For instance, it’s not always clear which aspect of, say, a ketogenic diet used to reverse obesity is actually doing the work. Is it the appetite appetite suppressing effects? Is the lowered inflammation in fat tissue normalizing local insulin signaling? Or a combination of both and more? And in epilepsy, is a ketone-based metabolism improving seizure control through normalized ROS signaling? Or is it due to dampened inflammation deriving from NLRP3 inflammasome activity? Whatever the case may be, there are different ketone-based approaches that are available and worth considering.

For a drug-centric approach, exogenous ketones are available, such as ketone esters and ketone salts. These can now be bought [18].

Although not cheap, they are relatively safe and do not currently require a prescription in most countries.

One advantage with exogenous ketones is it is easier and quicker to get a desired level of ketones circulating in the bloodstream than it is through dietary manipulation.

For drug-free approaches, ketogenic diets or some form of fasting can generate levels of ketones that have therapeutic effects on inflammation. On the plus side, fasting or intermittent-fasting is a time-tested intervention in obesity as well as epilepsy.

It is free and human physiology is well-adapted to it. Unfortunately, it is hard to implement in an era where the food industry and medical establishment generally discourage this intervention.

Ketogenic diets have similar advantages since they are cheaper than many expensive medications for epilepsy or immune therapies for rheumatoid arthritis. However, few dietitians or doctors can help their patients implement well-formulated ketogenic diets which reduces the odds of long-term success.


Inflammation is a life-maintaining biological process.

However, it needs to be kept in check and not activated chronically above a certain level. Otherwise, it can lead to symptoms or outright disease.

It can be controlled with certain drug and lifestyle interventions, exogenous ketones and ketogenesis being examples of both sides of the coin.

These interventions are relatively safe and are accumulating data suggesting they they may be useful for controlling inflammation.

Their use should preferably be discussed with medical professionals beforehand, especially when suffering from a medical condition and taking medications.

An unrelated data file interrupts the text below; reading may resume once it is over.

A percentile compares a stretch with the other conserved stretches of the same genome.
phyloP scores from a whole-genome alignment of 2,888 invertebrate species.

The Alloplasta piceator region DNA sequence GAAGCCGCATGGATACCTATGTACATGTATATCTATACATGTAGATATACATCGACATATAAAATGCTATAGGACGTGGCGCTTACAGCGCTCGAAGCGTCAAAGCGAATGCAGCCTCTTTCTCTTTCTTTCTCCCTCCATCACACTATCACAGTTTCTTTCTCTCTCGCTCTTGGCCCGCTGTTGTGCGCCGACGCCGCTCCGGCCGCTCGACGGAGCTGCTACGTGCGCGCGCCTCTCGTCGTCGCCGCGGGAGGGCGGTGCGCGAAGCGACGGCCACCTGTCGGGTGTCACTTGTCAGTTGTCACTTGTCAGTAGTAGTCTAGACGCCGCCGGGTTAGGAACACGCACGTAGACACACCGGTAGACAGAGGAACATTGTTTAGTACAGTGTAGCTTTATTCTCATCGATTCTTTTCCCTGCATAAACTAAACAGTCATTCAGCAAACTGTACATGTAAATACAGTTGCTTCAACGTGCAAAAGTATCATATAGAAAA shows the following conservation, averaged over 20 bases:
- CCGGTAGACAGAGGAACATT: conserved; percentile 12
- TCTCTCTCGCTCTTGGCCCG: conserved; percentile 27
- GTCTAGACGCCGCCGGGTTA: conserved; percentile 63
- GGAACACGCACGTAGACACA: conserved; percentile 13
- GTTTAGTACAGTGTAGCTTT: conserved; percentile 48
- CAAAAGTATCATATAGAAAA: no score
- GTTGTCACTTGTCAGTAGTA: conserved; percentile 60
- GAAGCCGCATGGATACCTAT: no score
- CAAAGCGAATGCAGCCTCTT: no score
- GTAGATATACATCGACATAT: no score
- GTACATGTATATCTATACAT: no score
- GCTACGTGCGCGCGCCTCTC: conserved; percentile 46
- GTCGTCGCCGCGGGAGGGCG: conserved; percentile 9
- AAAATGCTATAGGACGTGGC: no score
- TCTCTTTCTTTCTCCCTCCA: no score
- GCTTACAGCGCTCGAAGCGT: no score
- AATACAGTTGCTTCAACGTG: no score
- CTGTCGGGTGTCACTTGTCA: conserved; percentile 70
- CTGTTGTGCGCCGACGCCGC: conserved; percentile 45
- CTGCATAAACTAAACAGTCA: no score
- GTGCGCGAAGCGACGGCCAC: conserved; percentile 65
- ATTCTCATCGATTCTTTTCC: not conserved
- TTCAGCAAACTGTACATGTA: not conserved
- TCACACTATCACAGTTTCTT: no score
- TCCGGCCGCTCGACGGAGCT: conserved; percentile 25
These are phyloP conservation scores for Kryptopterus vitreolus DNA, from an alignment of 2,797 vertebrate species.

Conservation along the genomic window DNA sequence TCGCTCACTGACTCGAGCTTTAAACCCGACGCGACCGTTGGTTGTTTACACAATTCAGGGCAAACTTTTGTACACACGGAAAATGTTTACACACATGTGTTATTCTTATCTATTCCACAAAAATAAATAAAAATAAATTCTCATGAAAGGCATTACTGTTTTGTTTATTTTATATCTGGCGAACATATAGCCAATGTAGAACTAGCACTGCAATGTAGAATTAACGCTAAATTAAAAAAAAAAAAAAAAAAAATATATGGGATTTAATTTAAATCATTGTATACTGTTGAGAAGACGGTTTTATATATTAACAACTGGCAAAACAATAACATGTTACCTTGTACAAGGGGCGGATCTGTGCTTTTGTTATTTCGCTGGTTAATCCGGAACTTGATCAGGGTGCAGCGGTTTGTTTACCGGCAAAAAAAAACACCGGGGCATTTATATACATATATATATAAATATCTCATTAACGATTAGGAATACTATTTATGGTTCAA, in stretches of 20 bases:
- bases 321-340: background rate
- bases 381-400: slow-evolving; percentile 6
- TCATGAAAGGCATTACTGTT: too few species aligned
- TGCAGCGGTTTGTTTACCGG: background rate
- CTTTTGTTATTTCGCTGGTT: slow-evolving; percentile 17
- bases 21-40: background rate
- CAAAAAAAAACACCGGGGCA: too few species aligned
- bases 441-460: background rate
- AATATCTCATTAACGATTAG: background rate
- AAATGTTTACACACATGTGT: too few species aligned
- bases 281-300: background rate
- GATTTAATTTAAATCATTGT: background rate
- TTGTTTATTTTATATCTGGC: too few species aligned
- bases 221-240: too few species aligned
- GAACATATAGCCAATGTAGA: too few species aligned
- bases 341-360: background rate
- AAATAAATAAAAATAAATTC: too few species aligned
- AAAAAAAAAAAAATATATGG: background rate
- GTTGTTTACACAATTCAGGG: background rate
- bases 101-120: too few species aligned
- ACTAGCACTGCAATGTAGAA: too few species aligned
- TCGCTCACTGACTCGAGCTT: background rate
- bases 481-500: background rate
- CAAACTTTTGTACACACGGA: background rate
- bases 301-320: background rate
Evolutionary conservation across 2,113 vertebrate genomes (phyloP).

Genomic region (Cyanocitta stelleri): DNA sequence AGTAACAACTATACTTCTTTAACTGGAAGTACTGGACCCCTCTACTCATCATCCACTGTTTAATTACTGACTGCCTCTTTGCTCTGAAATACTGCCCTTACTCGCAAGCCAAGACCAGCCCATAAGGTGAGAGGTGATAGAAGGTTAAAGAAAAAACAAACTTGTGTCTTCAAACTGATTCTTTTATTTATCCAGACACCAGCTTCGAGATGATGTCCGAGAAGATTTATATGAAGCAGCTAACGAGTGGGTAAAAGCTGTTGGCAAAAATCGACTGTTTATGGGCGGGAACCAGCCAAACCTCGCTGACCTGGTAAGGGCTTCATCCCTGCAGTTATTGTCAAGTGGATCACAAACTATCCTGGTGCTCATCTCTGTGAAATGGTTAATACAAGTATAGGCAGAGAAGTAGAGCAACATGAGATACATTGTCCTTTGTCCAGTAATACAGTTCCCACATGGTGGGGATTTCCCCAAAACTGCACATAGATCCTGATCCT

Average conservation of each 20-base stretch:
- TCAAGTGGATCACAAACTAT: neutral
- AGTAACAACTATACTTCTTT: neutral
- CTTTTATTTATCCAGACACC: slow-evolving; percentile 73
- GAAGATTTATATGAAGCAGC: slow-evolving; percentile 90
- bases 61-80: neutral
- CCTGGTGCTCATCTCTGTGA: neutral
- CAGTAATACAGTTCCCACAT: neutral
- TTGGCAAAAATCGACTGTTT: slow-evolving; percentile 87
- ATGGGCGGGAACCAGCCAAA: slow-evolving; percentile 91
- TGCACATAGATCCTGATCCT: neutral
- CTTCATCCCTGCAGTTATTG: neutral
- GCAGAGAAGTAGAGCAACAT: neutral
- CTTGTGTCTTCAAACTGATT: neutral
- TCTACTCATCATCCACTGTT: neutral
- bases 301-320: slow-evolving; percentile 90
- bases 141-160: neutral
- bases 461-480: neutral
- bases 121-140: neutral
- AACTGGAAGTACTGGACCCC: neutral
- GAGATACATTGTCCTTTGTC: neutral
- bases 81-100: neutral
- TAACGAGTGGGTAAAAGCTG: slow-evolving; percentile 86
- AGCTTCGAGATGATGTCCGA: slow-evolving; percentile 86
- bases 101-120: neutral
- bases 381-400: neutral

14 comments On How ketogenesis and ketones Treat Inflammation

  • When I ride my bicycle now, say 50 or 60 miles, I do not eat during the ride or until the next day. This has cut the recovery time in half. I used to feel sore for two to three days. I am in nutritional ketosis most of the time and I suspect that this also reduces inflammation during the ride. This is all speculation, but from a practical point of view, it works.

    The ketosis seems to spare the muscle glycogen because there is no problem sprinting or feeling tired during this duration ride. I have not tried a 100 miles ride in ketosis so the glycogen may be depleted toward the end of that ride.

    I am 70 years old and have been riding all of my life, so I am well adapted to this type of exercise. Maximizing fat metabolism seems to work best for this type of activity.

    • First off, you ride 50-60 miles, at 70!? Wow !

      Second, a lack of (excessive) soreness is something that I often heard reported in people going LCHF/keto who exercise at a high level. I don’t know why though. I think inflammation is a reasonable explanation to explore.

      Do you notice the soreness subside in a particular body part?

    • Hi Samuel,
      Your success story, i.e. regular 50-60 miles bike rides at 70 y.o., is very impressive and a goal for many of us. Could you share other details? How often do you do your 50-60 miles rides? Do you workout on recovery days? How many kCal do you eat? How much carbs if any?
      A lot of smart athletes tried the ketogenic diet but could not make it. They were not having enough kCal to replenish caloric expenditure on keto and had to stop it. Their hormones often went in a distress mode. So, your experience would be much appreciated.
      Thank you!

  • Interesting, my quest to understand inflammation was prompted about 14/15 years ago when an uncle, in his early 70’s,  ended up in icu after a bowls match! He hadn’t played for 3 months at that point. He and I were genetically quiet similar thus my concern. By the age of 56 I’d reached a stage where I could no longer train (resistance) without significant pain and stiffness the following 2/3 days. Would I follow the same path as my uncle?
    Long story short I came upon the ketogenic lifestyle and following strict adherence – no more stiffness and soreness on the subsequent days, none at all. This is so remarkable that I have been able to improve my resistance training workouts to the extent that I put on 5kg of muscle while due to the keto dropping my body fat to 7%. Eg, my incline dumbbell bench was 64 kg max, went up to 80, me weighing 72kg and all from  the age of 62 to 64 at present.